The squadron was activated for a second time on 15 March 1957 as the 24th Tactical Missile Squadron and assigned to Ninth Air Force's 589th Tactical Missile Group (TMG). It trained for operation of TM-61 Matador tactical cruise missiles at Orlando AFB. When the 17th Tactical Missile Squadron deployed to Taiwan in April 1958, the 24th was transferred to the 589th TMG. It engaged in crew training with the 589th but never received any missiles or deployment orders before inactivating.
The 24th and 588th TMG were programmed to deploy to South Korea during the fall of 1958, but instead, the unit was inactivated on 15 July 1958. The personnel and equipment of the 588th were reassigned to the newly formed 58th Tactical Missile Group at Osan AB, South Korea, while the 310th Fighter-Bomber Squadron at Osan gave up its F-86 Sabres and became the 310th Tactical Missile Squadron, becoming a Matador squadron and absorbing the personnel of the 588th TMG en masse.
Cold War Air Defense
The squadron was activated for the third time on 1 April 1960 as the 74th Air Defense Missile Squadron at Duluth Municipal Airport. It stood alert during the Cold War, with IM-99A (later CIM-10) BOMARC surface to air antiaircraft missiles. The squadron was tied into a Semi-Automatic Ground Environment (SAGE) direction center which could use analog computers to process information from ground radars, picket ships and airborne aircraft to accelerate the display of tracking data at the direction center to quickly direct the missile site to engage hostile aircraft. It was inactivated on 30 April 1972.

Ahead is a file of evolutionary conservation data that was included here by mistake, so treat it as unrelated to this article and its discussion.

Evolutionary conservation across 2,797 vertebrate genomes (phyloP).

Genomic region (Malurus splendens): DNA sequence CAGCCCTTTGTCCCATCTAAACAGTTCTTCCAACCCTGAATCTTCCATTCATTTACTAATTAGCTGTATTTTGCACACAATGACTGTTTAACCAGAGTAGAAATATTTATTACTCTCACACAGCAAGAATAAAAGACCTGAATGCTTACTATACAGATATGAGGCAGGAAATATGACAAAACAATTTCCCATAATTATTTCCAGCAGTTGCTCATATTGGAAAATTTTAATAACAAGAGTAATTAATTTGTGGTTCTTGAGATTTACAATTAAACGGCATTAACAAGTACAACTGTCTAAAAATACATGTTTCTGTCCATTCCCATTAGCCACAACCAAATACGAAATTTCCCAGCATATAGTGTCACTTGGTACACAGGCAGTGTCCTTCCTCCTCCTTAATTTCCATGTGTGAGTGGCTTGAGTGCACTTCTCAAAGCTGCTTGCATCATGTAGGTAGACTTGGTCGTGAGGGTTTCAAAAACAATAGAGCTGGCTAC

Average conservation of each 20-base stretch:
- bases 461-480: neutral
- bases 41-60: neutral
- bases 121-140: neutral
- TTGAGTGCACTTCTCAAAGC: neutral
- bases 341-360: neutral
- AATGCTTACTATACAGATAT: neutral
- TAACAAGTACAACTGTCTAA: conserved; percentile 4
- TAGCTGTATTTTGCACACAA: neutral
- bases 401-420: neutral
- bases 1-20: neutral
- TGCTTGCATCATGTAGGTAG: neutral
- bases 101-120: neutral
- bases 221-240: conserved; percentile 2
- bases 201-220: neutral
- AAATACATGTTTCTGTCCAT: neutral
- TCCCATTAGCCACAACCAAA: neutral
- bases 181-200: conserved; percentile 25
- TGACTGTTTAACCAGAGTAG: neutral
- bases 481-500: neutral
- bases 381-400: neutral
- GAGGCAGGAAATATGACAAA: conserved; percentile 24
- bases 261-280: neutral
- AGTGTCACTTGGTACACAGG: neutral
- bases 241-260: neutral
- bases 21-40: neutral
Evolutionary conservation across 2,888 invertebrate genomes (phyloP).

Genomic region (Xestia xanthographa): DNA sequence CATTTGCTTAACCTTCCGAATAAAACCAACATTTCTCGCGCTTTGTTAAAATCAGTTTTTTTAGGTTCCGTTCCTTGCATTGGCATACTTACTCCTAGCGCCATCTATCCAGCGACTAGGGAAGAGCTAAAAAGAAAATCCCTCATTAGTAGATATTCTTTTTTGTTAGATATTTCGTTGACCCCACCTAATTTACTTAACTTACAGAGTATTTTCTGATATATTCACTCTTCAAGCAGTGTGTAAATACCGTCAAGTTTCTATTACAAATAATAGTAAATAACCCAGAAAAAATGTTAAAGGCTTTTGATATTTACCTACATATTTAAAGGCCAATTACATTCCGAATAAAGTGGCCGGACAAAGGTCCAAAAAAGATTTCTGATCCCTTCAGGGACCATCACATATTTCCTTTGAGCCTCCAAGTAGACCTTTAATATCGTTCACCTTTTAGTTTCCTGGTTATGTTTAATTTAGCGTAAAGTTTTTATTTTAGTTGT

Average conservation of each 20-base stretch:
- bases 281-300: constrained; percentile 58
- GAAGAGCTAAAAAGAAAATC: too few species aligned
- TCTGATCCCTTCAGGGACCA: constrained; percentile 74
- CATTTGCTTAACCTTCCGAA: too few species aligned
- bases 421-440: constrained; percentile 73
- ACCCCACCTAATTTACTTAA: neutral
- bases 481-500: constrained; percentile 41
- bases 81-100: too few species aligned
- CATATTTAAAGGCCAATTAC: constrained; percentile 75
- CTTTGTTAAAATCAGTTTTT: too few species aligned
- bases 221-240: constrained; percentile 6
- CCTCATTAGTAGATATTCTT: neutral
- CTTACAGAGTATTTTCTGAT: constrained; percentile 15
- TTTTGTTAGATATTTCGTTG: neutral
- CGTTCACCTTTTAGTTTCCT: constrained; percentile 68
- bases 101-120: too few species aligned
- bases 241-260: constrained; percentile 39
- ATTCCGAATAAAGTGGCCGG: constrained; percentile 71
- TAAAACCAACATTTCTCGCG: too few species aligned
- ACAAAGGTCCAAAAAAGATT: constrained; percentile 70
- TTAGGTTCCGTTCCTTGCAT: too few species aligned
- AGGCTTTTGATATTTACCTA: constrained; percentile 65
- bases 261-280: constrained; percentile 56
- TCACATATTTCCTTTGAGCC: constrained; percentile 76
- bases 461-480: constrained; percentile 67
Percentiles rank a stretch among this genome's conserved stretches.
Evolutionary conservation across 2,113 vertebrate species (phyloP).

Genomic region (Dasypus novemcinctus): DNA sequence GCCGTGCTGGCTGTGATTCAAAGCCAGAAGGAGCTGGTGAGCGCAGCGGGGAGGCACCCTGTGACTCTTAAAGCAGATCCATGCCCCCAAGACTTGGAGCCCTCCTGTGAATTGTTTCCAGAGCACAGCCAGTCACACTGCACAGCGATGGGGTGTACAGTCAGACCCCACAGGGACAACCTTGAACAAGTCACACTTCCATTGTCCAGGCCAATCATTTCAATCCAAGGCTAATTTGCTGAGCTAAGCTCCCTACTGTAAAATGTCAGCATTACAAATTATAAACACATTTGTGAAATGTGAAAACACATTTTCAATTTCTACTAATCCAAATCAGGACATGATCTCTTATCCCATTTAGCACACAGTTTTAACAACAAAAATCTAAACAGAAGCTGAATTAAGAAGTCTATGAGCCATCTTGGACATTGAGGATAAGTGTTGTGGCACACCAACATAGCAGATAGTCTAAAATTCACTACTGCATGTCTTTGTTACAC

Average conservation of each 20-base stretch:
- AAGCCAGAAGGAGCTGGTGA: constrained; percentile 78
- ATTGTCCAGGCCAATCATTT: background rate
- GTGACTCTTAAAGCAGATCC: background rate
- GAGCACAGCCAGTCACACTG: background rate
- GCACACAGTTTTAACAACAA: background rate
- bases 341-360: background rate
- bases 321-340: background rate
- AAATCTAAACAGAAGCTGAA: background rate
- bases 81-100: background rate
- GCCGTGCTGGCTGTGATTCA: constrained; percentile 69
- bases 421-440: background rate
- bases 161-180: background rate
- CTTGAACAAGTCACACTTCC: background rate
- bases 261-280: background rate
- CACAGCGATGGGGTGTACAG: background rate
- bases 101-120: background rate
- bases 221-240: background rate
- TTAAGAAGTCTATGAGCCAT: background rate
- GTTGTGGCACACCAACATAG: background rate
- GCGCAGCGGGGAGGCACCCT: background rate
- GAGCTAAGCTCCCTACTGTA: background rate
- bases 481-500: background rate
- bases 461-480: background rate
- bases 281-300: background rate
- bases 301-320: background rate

The BOMARC missile site was located 10 miles (16 km) northeast of Duluth MAP at. Although geographically separated from the base, it was an off base facility of Duluth MAP and the squadron received administrative and logistical support from the military facilities at Duluth Airport.
The 40th Bombardment Squadron and the 74th Air Defense Missile Squadron were consolidated with the 24th Tactical Missile Squadron on 19 September 1958, while remaining in inactive status.
4th Antisubmarine Squadron
- Constituted as the 40th Bombardment Squadron (Medium) on 20 November 1940
- Activated on 15 January 1941
- Redesignated as the 4th Antisubmarine Squadron (Heavy) on 29 November 1942
- Disbanded on 11 November 1943
- Consolidated with the 24th Tactical Missile Squadron and the 74th Air Defense Missile Squadron as the 24th Tactical Missile Squadron on 19 September 1985
74th Air Defense Missile Squadron
- Constituted as the 74th Air Defense Missile Squadron (BOMARC) on 17 December 1959
- Consolidated with the 40th Bombardment Squadron and the 24th Tactical Missile Squadron as the 24th Tactical Missile Squadron on 19 September 1985
24th Tactical Missile Squadron
- Constituted as the 24th Tactical Missile Squadron on 9 November 1956
- Activated on 15 March 1957
- Inactivated on 15 July 1958
- Consolidated with the 40th Bombardment Squadron and the 74th Air Defense Missile Squadron on 19 September 1985
- 13th Bombardment Group, 15 January 1941 (air echelon attached to US Navy Caribbean Sea Frontier, 30 August 1942 - 9 October 1942 and 16 October 1942 - 15 November 1942 and to 99th Bombardment Squadron 9 October 1942 - 16 October 1942)